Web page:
The intersection between fashion and technology is still in beta. Google Glass never took off as much as people thought it would, most activity trackers still look super nerdy, and the Apple Watch isn’t selling as well as the company initially hoped.
But it’s getting better. Apple recently unveiled a collaborative Apple Watch with Hérmes that combines luxury leather with a custom digital face, and Levi’s is reportedly working with Google on Project Jacquard, a “smart denim” fabric. As technology becomes more and more part of people’s lifestyle, California-based tech company mophie has carved out a unique lane as the go-to company for on-the-go chargers.
Started as mStation in 2006 by Daniel Huang and Shawn Dougherty, the company initially made speakers for MP3 players out of a 3,000-square-foot barn near Dougherty’s family home in Kalamazoo, Mich. From an initial investment of $250,000, the company did $1 million in sales during its first year, attracted the attention of Knicks player Carmelo Anthony—who dropped half a mil into the brand, and acquired mophie, then a line of modular iPod accessories, in 2007. Seeing a gap in the market, mophie made its foray into the portable battery business the next year, releasing its first juice pack. By 2013, mophie had a revenue of $215.4 million, and remains the No. 1 seller of mobile battery cases in North America.
In 2011, mophie began collaborating with (PRODUCT)RED, an organization that benefits The Global Fund to help eliminate AIDS. It was the brand’s first collaboration, and the next one was much more surprising. mophie announced its Crystal collection in Jan. 2014, partnering with Swarovski Elements to give its juice pack air a high fashion makeover. It marked a shift in mophie’s strategy, one that recognized the growing importance smartphones play in the lives of the fashion set.
Ross Howe, mophie’s Vice President of Marketing, has been with the company since it was founded in 2006. He’s played a big part in mophie’s collaborations, and thinks the clean lines on the juice pack are as simple and elegant as any other stylish item. Its utilitarian purpose is self-evident, which he says makes it a platform for self-expression.
“You’re carrying it with you as often as any other item that you have. Don’t you want it to reflect who you are and say something about you?”
Five months after the release of the Swarovski collaboration, mophie partnered with Italian fashion house Valentino on a limited-edition version of its powerstation 4000. Only 500 were made, and proceeds from sales benefitted the Cash & Rocket Tour 2014, which brought aid to women and children around the world via three organizations: OrphanAid Africa, Sumbandila, and Shine on Sierra Leone.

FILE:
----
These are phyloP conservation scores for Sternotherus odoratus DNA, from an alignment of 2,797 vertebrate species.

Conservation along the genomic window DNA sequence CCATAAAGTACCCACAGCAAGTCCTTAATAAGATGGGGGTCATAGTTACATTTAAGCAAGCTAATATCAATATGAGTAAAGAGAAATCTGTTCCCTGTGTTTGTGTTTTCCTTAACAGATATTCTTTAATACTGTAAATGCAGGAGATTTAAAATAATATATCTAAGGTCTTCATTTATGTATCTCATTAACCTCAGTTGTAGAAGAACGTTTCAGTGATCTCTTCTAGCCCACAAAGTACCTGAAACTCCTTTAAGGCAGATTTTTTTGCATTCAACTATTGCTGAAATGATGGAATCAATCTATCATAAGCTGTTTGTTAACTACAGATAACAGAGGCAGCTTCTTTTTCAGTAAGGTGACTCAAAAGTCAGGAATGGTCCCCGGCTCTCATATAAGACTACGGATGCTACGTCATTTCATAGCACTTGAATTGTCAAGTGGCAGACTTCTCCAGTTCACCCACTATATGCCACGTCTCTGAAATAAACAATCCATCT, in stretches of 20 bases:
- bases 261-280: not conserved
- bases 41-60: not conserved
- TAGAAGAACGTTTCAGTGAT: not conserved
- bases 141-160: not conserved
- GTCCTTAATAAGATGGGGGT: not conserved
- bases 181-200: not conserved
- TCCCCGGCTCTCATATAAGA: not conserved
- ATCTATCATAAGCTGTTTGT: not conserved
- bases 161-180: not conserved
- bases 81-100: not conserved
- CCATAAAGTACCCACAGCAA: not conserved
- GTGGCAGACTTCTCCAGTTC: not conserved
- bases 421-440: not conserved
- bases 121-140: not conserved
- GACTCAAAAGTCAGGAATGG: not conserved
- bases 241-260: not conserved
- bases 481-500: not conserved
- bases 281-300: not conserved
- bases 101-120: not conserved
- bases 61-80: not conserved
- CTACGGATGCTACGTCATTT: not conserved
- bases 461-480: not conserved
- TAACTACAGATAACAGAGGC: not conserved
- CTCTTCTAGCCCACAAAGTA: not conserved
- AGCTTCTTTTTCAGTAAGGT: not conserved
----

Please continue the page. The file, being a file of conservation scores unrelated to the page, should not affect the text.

“Our packaging is almost as important as the story,” explains Kevin Malinowski, mophie’s Media Marketing Manager. “For example—the Valentino collaboration, we went really high-end with the packaging surrounding the product.”
Indeed, the Valentino mophie comes in a sleek black case that contrasts well with the accessory’s unique shade of “Valentino red.” Howe says there’s an element of mutual trust in terms of what the collaborative products will look like, but also says that mophie has an internal creative agency that works in tandem with industrial designers and the collaborator’s design teams on coming up with how the collabs should be executed.
“With Valentino, we went to Rome and they had a big showroom,” says Howe. “They wanted us to dial in on the lacquer on that product. As soon as you saw the patent leather boots and the sunglasses and the wallets and the jackets and everything they created in their line, you knew what their perspective was.”
The Valentino mophie collaboration retailed for 250 Euros, roughly $280. Considering the powerstation 4000 costs around $80, it’s quite a markup. Malinowski says the higher price point is justified.
“It’s extremely limited edition—it’s one in 500,” he says. “It was also premium packaged, and there was a charitable element to it, so a good chunk of the purchase of each unit went to the three charities helping families in Africa.”
In Nov. 2014, mophie unveiled a wearable collaboration with Opening Ceremony. In addition to OC-branded juice packs, the international retailer and fashion brand also created a small run of 100 varsity jackets with gold leather sleeves and gold trim. The snap buttons are adorned with the mophie logo, and there’s a special pocket inside that houses a mophie powerstation.